I can more than buy into the idea that Dyson developed the fella through a whopping 406 prototypes before finally pairing their state-of-the-art digital vacuum motor with this adorably efficient wiping vacuum cleaner head that does feel like a nice, fluffy puppy dog when you stroke it lovingly. It also helped that their design manager not only knew what he was talking about when he ran through the entire unit from hand to floor, he was also pretty easy on the eyes, too. His name is Will, by the way. If you want his number, I will see what I can do.

But model number DC74, the standing version of the DC62 with the head that can otherwise clear a floor of dry gunk far better than any of the 4 other competing vacuums the Dyson team brought in to pit themselves against, surely deserves a better, stronger name. Like the Dyson Excalibur, or Dyson Oshin, or, uh, Dyson DC74.

The demo setup had pet food on carpet, oat spill on marble, fine dust in tile grout, and what I believe to be unicorn dandruff on wooden flooring.

But nooOOoo. They had to call it Fluffy.

At any rate, a launch event is still very much a controlled environment, despite all the objectivity the organiser will try to bring in. The Blogfather would like to see Fluffy pit itself against some real competition. That’s why I requested a review unit to take home to see how it would fare against the $3000 monster vacuum cleaner we have sitting at home.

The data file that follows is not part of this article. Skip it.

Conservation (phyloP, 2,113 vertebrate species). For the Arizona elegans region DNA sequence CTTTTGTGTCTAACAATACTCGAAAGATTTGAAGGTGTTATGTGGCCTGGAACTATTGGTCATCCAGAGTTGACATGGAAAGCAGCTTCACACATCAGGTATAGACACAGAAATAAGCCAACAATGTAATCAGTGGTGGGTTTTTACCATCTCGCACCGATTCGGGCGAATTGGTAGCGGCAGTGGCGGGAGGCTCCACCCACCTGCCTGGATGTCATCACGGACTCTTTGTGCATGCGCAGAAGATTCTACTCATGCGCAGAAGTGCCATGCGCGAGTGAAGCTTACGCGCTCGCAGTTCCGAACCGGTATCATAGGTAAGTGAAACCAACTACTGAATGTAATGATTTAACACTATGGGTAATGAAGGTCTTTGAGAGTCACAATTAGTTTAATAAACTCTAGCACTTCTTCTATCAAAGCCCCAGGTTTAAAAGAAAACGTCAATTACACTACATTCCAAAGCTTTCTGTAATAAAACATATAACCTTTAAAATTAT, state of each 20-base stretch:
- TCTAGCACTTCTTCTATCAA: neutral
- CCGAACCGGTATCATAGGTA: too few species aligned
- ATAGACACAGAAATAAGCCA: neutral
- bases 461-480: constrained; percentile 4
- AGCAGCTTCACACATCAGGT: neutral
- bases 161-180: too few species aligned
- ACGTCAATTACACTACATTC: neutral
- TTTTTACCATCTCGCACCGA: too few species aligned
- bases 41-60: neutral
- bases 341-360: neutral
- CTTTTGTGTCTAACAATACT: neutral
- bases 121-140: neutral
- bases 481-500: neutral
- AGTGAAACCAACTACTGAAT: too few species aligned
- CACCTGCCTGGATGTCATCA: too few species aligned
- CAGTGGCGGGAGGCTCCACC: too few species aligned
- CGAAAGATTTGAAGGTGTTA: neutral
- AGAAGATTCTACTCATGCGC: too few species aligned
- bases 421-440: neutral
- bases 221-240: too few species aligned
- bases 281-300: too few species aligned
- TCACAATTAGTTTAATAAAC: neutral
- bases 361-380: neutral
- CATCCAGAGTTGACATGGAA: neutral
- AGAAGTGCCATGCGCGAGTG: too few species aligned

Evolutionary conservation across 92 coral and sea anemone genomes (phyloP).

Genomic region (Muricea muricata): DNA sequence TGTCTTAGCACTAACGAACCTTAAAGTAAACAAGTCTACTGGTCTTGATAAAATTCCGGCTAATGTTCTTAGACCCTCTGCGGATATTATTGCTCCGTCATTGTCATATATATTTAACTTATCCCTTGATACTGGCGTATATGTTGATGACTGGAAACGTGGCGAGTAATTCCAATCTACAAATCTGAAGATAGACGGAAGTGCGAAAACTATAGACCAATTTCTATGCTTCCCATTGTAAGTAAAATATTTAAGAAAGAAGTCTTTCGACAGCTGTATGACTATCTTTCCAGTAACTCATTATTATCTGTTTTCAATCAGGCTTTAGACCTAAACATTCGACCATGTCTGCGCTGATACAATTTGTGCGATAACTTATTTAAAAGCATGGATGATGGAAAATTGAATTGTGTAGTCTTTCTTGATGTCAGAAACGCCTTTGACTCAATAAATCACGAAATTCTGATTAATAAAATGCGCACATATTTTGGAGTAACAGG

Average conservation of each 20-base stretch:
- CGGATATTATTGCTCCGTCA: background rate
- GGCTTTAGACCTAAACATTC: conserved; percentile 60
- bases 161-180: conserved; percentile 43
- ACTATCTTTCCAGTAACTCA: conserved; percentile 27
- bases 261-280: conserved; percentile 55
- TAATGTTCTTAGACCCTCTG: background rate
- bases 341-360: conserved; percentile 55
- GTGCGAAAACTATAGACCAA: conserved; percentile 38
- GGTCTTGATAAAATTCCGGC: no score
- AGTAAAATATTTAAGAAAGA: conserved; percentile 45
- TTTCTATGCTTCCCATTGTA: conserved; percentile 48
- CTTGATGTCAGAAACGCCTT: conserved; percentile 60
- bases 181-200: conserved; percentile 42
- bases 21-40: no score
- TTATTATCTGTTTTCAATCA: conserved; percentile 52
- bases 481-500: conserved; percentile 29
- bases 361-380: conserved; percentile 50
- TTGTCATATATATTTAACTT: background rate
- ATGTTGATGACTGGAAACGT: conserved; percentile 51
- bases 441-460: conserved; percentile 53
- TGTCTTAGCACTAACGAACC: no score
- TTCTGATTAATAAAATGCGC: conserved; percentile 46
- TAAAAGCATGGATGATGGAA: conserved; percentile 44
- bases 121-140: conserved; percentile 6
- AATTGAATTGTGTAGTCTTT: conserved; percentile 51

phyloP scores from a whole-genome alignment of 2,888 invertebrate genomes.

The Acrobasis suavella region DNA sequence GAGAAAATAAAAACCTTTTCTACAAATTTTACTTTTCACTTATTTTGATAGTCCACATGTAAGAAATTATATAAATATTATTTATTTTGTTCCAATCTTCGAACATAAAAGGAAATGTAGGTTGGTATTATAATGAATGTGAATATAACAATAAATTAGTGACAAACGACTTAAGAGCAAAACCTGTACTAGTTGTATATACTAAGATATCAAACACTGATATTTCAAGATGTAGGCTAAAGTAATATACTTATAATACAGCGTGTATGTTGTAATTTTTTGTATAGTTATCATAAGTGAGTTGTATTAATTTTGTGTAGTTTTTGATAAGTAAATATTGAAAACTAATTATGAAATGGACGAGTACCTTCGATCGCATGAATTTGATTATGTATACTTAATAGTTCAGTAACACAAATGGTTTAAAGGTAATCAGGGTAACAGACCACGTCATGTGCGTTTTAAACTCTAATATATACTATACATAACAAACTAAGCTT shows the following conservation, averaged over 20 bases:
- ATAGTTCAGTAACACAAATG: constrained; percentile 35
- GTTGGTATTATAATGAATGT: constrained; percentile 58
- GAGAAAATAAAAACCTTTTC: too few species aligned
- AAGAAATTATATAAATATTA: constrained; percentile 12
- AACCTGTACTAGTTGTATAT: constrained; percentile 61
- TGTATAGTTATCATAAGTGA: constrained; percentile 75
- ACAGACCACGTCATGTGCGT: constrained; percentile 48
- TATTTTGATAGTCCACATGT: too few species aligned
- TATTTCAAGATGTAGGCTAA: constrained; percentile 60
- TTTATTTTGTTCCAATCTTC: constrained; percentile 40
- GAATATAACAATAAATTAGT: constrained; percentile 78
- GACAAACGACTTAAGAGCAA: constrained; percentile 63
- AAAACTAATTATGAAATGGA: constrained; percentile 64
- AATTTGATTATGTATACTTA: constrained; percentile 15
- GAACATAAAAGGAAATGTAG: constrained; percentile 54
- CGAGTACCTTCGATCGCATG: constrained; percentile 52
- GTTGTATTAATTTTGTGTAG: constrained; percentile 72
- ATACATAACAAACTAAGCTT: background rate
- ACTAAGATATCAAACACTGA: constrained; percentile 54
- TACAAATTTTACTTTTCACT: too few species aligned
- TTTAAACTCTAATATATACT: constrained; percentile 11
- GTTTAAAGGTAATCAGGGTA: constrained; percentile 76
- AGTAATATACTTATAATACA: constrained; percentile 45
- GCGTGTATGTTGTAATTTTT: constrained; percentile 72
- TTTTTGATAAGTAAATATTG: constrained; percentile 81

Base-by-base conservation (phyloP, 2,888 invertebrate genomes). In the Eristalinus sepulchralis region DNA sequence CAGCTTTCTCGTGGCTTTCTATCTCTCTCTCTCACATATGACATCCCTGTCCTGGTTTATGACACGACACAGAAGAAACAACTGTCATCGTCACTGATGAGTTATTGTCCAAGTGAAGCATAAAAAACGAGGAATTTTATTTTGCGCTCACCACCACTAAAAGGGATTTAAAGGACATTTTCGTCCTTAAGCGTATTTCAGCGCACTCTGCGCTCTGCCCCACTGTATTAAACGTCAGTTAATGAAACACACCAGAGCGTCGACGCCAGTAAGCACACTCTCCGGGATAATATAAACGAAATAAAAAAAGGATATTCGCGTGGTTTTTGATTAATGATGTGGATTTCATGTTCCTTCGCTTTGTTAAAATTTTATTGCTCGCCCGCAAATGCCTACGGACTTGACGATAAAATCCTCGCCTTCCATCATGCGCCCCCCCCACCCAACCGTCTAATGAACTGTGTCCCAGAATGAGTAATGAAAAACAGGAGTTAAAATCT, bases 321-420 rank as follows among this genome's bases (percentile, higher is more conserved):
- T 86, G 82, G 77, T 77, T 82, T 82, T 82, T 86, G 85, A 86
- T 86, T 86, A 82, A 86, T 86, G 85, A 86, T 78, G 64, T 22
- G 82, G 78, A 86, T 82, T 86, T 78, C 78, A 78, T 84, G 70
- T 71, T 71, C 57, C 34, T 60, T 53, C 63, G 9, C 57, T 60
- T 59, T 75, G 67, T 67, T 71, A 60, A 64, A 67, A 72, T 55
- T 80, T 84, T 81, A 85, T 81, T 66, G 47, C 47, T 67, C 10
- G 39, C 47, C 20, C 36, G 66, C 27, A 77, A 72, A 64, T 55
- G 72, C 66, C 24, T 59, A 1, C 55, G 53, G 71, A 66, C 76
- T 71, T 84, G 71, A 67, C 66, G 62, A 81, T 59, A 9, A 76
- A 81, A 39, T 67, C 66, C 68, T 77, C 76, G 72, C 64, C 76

Besides, the Mother of Xander likes puppy dogs.

To be continued (pending arrival of review unit).

[Review] Celebrating 50 Years of Marriage with a Volvo

My mother always wanted me to drive a Volvo.


I listed this as one of my parents’ 10 unfulfilled wishes way back in 2010, and something I never thought of pursuing further, given the Climate Of Extravagance (no, I did not apply caps arbitrarily) and all the Extra Rear-end Pain (yep, did that on purpose too) our nation’s leaders have so considerately set upon us (yes, I’m dripping the sarcasm very generously).

But as luck would have it, I was to receive an invitation that we in the very small but very chummy dad blogger community generally consider to be one of the Holy Grails of blogger engagement firsts (I count a total of 6 Holy Grails  –  milestones of first-time invitations in any dad blogger’s portfolio – indoor playground and major attraction reviews, toy company engagements, cash-paid blog posts, a staycation anywhere that isn’t your own house, a vacation anywhere that isn’t your own country, and car test drives like this one; you can see from the linked items how far I’ve gone.)

The timing was right, too: the weekend of the drive also happened to be the weekend of my parents’ wedding anniversary dinner, and so The Blogfather hatched a plan.


Volvo P1800The impression my parents gave me of what makes a Volvo was one of old school status, a strong, regal European class of automobile not far from that of classic Bentleys, not overly opulent like the Mercedes Benzes favoured by old uncles with large gold Rolexes, and not brash like how BMWs like to present themselves as. No, a Volvo is a discrete car with just the right amount of stature to show both nobility and humility at the same time. A Volvo was a sure mark of respect in the eyes of my parents’ generation.